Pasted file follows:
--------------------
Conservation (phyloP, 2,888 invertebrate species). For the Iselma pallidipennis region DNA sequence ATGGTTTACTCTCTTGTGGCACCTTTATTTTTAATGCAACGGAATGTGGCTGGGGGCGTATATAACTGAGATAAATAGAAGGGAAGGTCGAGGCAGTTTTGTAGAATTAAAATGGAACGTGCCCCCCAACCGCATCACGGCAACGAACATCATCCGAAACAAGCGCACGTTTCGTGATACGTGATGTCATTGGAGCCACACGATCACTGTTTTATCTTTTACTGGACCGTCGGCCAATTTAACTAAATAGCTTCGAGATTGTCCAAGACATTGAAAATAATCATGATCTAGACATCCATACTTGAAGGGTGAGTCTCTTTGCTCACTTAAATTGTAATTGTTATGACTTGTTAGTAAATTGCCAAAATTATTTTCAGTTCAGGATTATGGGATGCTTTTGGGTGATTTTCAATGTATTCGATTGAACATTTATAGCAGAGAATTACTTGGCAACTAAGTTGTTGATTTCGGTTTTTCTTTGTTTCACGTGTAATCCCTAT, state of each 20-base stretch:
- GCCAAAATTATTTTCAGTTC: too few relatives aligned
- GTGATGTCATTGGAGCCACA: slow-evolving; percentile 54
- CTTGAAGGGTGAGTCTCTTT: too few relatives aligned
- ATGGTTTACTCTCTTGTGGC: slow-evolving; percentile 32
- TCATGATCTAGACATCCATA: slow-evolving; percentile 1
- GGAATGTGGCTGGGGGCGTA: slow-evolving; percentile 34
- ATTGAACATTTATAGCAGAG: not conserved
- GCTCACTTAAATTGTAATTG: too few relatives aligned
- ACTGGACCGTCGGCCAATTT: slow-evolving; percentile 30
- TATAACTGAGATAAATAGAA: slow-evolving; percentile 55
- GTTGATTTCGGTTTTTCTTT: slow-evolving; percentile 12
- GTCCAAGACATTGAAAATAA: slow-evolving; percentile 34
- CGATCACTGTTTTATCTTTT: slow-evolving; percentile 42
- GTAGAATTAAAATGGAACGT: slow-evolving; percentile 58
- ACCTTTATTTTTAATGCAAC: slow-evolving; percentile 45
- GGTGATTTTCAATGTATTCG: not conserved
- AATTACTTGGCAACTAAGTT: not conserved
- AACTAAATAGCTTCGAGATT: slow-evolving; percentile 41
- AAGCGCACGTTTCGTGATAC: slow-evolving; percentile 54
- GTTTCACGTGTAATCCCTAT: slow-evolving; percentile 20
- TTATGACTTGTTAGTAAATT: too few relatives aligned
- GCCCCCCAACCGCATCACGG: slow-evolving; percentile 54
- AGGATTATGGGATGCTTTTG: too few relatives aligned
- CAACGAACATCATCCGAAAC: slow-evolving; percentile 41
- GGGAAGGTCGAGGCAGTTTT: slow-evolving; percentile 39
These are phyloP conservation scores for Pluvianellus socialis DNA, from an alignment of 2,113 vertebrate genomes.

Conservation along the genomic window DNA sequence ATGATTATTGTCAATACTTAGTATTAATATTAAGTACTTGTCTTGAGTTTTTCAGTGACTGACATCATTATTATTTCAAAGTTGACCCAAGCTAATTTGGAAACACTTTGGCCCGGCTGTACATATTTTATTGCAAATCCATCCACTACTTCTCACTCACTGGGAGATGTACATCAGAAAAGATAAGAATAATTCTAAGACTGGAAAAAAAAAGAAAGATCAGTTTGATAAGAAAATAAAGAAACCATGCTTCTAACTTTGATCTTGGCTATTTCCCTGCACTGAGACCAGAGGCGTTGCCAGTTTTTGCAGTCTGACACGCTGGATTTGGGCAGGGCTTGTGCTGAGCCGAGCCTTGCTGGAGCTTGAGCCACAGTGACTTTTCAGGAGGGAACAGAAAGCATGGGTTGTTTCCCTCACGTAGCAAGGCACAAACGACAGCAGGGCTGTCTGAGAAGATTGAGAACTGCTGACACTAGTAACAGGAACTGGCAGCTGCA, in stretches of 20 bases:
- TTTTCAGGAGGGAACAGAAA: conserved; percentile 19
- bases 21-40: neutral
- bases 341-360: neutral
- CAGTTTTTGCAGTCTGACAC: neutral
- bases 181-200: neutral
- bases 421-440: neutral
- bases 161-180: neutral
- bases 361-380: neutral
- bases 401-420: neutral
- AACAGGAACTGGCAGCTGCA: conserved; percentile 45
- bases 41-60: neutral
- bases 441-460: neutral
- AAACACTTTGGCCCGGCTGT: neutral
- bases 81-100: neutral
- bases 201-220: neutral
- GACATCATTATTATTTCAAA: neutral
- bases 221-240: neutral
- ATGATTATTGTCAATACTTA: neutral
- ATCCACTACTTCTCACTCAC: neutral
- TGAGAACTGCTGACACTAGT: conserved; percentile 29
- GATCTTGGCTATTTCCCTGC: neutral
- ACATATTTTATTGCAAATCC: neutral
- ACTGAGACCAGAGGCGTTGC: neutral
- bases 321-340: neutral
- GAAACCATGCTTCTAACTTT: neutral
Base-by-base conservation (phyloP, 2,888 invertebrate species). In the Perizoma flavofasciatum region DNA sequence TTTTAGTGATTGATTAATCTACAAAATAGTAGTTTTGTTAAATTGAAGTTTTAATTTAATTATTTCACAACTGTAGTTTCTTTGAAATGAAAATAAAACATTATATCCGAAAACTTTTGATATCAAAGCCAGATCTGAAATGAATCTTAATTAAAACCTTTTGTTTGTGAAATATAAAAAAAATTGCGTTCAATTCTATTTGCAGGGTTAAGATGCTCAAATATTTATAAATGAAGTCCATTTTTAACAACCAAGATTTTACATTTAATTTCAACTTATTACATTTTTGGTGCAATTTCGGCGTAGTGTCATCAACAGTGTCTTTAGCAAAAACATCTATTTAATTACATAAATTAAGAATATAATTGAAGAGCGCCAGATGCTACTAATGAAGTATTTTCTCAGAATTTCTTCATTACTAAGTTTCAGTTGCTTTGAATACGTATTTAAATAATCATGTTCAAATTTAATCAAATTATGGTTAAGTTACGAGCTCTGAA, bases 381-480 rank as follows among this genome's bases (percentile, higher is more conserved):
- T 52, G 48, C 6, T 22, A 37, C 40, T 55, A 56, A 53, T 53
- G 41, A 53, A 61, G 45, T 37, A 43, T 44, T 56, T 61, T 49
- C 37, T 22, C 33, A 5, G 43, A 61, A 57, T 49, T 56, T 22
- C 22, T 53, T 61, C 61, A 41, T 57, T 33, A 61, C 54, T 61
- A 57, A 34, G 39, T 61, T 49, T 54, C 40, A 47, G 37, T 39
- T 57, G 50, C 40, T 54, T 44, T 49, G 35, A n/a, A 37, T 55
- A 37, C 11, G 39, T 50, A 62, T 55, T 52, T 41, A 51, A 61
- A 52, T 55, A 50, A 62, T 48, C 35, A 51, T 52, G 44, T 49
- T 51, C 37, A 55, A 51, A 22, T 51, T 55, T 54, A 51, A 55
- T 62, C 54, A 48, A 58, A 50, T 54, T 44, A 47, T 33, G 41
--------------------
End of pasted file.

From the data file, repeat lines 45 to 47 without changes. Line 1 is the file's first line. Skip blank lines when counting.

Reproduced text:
- bases 221-240: neutral
- ATGATTATTGTCAATACTTA: neutral
- ATCCACTACTTCTCACTCAC: neutral